Applications of biotechnology in the forests products industry

Francois Woldaardt

Biotechnology is the application of biological systems in technology that can only be achieved through an integration of the biological, physical and engineering sciences. The current approach of biotechnology, in the forest products industry is to apply biological products such as enzymes rather than live cultures. Enzymatic action is very specific and also easy to control. This paper considers biotechnological applications in different operations including forestry, wood preservation, pulping, bleaching, deinking, papermaking and water treatment. The benefits of biotechnological applications are: improved product quality, production rate or diminished environmental impact. Utilisation of enzymes will become more widespread as biological products become less expensive through large-scale production.


Biotechnology has been defined as the integrated use of biological, physical and engineering sciences in order to achieve technological application of biological systems. The goal of technological application implies that biotechnology excludes fundamental research and that it must be relevant to industry. Fundamental studies do, however, play a crucial role in the development of the applicable biotechnological processes. Recombinant DNA technology can, for example, be used to exploit or enhance the properties of natural biological systems for industrial purposes.

Most biotechnological processes make use of microorganisms such as bacteria, yeasts and filamentous fungi, but vascular plants, algae and even animal tissue can also be utilised. Classical biotechnological processes have been used for ages in the production of food and beverages such as bread, cheese, beer and wine. These processes are characterised by the direct application of live organisms and the in situ production of enzymes and other products. New biotechnology has a stronger focus on the application of biological products or enzymes and these are often produced ex situ. The advantages of the new biotechnology over classical biotechnology are that mass balances are easier to solve and process control is improved.

The forest products industry is based on the processing of biological raw material and it is, therefore, well suited to the introduction of biotechnology. Biotechnological processes have been developed for most of the unit operations of the industry and a number of them are commercialised. The aim of this paper is to examine the potential of different biotechnological processes and their integration into conventional operations of the forest products industry.


Biotechnology can be applied in forests and especially plantations to improve fibre production and to protect trees. When exotic tree species were initially planted in South Africa, it was observed that stunted growth occurred due to the absence of mycorrhizal symbionts. Soil, containing these fungi, was then introduced into the country to improve growth of trees. Today, it is believed that fibre production can be improved by inoculating seedlings with more efficient mycorrhizal fungi. Mycorrhizal fungi enhance plant growth through improvement of mineral and water absorption, protection against pathogens and even secretion of growth enhancing hormones (1).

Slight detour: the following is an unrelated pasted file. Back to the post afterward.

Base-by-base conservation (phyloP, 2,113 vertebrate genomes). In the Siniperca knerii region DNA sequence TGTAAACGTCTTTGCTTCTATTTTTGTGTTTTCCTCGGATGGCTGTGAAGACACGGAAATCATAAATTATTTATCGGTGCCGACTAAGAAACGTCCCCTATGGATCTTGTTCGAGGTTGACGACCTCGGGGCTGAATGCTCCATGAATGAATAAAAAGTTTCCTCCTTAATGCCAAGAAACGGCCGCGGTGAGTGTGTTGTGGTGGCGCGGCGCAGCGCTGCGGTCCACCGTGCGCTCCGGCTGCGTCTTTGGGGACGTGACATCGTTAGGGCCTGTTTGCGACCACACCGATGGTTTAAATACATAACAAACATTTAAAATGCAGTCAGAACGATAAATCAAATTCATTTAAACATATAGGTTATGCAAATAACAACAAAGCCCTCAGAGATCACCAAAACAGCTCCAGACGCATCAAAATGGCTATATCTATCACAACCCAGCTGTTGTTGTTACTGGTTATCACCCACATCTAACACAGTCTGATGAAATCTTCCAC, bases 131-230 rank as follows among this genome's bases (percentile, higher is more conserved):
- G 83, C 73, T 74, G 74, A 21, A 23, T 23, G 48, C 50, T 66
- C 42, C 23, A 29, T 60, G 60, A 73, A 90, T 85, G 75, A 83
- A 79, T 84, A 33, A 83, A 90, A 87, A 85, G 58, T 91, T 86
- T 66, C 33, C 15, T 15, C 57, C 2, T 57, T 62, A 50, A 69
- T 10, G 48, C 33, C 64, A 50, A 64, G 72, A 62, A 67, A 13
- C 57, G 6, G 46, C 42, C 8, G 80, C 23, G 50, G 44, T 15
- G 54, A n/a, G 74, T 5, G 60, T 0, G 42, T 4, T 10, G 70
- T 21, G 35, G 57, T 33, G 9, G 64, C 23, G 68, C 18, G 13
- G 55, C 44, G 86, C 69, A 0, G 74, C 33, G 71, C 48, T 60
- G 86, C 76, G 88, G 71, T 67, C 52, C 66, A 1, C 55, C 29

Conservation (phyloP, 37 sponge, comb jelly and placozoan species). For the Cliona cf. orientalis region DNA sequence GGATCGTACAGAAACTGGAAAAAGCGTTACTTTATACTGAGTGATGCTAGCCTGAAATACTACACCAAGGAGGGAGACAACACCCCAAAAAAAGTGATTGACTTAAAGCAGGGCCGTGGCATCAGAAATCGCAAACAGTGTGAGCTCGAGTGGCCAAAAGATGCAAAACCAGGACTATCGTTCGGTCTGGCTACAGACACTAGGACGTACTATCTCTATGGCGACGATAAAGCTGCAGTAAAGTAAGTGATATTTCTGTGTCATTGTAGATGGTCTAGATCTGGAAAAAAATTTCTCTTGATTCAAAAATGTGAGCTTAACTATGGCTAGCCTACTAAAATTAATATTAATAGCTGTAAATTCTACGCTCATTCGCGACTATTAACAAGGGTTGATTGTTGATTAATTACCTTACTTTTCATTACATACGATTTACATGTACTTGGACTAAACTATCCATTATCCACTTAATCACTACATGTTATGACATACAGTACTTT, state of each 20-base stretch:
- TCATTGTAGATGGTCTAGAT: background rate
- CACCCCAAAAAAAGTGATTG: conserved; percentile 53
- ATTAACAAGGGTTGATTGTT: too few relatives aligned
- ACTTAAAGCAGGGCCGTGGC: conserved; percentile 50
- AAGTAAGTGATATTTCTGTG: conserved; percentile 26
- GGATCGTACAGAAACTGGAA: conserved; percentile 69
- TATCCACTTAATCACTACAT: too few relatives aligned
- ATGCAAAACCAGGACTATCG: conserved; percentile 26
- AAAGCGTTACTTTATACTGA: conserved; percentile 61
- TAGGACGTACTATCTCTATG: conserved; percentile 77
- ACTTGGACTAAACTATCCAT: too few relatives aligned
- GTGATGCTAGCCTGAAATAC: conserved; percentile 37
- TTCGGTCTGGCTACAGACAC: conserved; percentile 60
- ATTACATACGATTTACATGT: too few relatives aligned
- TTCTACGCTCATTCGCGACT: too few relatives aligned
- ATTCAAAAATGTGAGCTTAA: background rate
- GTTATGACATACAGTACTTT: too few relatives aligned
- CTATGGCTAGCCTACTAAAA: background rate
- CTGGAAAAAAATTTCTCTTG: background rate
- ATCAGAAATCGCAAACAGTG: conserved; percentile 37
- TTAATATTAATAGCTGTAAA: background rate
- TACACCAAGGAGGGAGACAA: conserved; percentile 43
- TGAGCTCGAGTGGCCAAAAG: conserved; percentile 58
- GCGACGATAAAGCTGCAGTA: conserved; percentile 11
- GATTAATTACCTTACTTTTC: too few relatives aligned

Tree protection can be achieved by using biological control agents such as fungi or bacteria. The biological control agents (BCAs) are most effective against root diseases and especially where they are applied in an enclosed environment such as seedling trays. These BCAs act by competing with pathogens for nutrients and space, by secreting toxic substances or by direct consumption of the pathogens (2).

Treatment of Timber
After felling, logs can be treated with fungi to improve debarking or to protect the wood against blue staining and decay. Inoculation of softwood logs with the white-rot fungus Phlebiopsis gigantea leads to rapid colonisation of the logs during transport or storage. The fungus is able to loosen bark, reduce pitch and protect the wood against sap staining (3). The loosening of bark is accomplished during the degradation of cambial cells by the fungus. The best-known biological agent to protect timber against blue staining is the fungus Ophiostoma piliferum. A white mutant of this fungus has been selected and the inoculum is produced commercially as Cartapip® (4). The fungus is a primary coloniser of wood and is able to utilise sugars and extractives in the wood without affecting the strength of the wood. These characteristics enable the fungus to out-compete any sap-stain fungi that subsequently infect the wood.

Biopulping is a solid-substrate fermentation (SSF) process where lignocellulosic materials are treated with fungi prior to pulping in order to reduce energy during mechanical pulping or to reduce chemical consumption during chemical pulping processes. Research has focussed on the utilisation of lignin-degrading fungi for biopulping, but the only commercial process currently available, utilises O. piliferum. Wood chips have also been treated successfully with fungal enzymes to improve the penetration of pulping liquor (5).

The aim of bio-thermomechanical pulping is to reduce the energy consumption during pulping and to improve pulp strength (6). The beneficial effects of fungal treatment on mechanical pulping can be ascribed to the reduction of the binding capacity of fibres and improved fibrillation. During bio-chemical pulping, the lignin content of the pulp or pulping time can be reduced (7). These benefits are the result of increased lignin solubility that is caused by fungal degradation (8). Depitching is one application of biopulping where Cartapip® is applied to stored wood chips and the pitch in the wood is reduced by the fungus metabolising it (9). It is evident that different fungi are suited to different pulping processes, but these processes must be adapted to achieve the full potential of an environmentally friendly technology.

Pulpwood Preservation